“It was really my answer to the world because the two times I left Iran, in 1984 and 1994, I heard so many crazy things about Iran. There are many other realities [to a place] that we never see so that was really to say I will give you another point of view, a very personal one, but this is it. So that was the beginning,” Satrapi said of the graphic novel.
Persepolis was adapted into an animated film, which was co-written and directed by Satrapi and Vincent Paronnaud. The French language version included voice work of Catherine Deneuve, Simon Abkarian, Danielle Darrieux, and Chiara Mastroianni as the Satrapi family. The film debuted at Cannes in 2007 where it won the Special Jury Prize. The English language version included the voices of Gena Rowlands and Sean Penn and was nominated for the Academy Award for Best Animated in 2008, which made Satrapi the first woman to be nominated for the award.
The film is a coming of age story, but it concentrates on the peculiarities of feeling displaced from your homeland. When Marji moves to Vienna for school, she finds herself ashamed for being from Iran, but because she has witnessed so much suffering in her own country, she has a hard time relating to the European friends she meets. Upon finally returning to Iran, she feels out of place there as well, at least at first.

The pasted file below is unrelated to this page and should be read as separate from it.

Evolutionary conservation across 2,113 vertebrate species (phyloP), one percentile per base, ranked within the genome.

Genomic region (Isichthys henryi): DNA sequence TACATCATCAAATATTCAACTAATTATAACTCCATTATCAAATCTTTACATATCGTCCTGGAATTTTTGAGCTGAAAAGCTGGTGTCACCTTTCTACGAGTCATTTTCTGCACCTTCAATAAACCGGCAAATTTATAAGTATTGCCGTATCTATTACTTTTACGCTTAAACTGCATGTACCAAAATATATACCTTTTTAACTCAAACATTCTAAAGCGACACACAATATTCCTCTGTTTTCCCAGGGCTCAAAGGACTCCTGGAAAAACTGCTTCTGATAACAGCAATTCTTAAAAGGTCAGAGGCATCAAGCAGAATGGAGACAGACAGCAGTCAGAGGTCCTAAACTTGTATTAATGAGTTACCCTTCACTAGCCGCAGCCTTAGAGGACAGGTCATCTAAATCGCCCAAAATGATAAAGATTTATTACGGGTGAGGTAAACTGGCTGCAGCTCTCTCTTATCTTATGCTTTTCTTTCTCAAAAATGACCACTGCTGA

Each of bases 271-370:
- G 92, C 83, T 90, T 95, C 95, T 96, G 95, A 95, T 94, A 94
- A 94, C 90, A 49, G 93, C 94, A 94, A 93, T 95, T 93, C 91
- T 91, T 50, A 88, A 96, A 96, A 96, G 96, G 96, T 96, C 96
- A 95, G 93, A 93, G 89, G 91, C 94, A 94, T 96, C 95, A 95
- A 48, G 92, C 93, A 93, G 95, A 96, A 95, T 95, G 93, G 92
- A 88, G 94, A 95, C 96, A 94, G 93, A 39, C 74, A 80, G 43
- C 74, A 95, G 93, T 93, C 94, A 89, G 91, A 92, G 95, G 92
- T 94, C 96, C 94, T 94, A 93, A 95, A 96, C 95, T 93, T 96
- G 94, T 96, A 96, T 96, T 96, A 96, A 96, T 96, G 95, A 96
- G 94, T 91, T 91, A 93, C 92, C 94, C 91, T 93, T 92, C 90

Persepolis also confronts depression and romantic mistakes. Marji, much like Satrapi herself, marries young and after a couple years with her husband, wants a divorce. (Satrapi is now married to Mattias Ripa, a Swiss national, and they make their home in Paris.)
“The point was not to provide a point of view for a woman [from Iran.] The fact is that I’m a woman. If I was not a woman, I would be a man. It is a very personal story, but since I did not want it to become a political or historical or sociological statement, I had to write it in my name and make it personal. It happens that I’m a woman but it’s a human point of view. If there’s one message in this movie it’s that human beings anywhere are the same,” Satrapi said of the film.
Satrapi continued her partnership with Paronnaud and they directed a live-action adaptation of Satrapi’s Chicken with Plums, which was released in 2011. In 2012, she wrote and directed Gang of the Jotas. In 2014, she directed The Voices, a horror comedy starring Ryan Reynolds, which some critics said was Reynolds’ best role. The Voices was the first film that Satrapi did not write.
“Basically I never thought I would make someone else’s story because I have my own universe and my stories. Once in a while they’d send a script, most of them make me feel that since I’m a woman I have to be interested in the stories that concern women – like handbags,” she remarked in an interview with IndieWire.
Last year, it was announced her next film will be an adaptation of The Extraordinary Journey Of the Fakir Who Got Trapped In An IKEA Wardrobe, a novel by Romain Puertolas, which is about a Muslim who renounces all his worldly possessions and travels from New Delhi to France.
This post originally appeared on laurencbyrd.wordpress.com.
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Lauren C. Byrd is a freelance writer and blogger. After leaving Tennessee post-college, she has lived in Los Angeles, update New York, Queens, and Los Angeles again. She loves to talk about women in film, but also cares about good TV, documentaries, podcasts, true crime, journalism and social justice.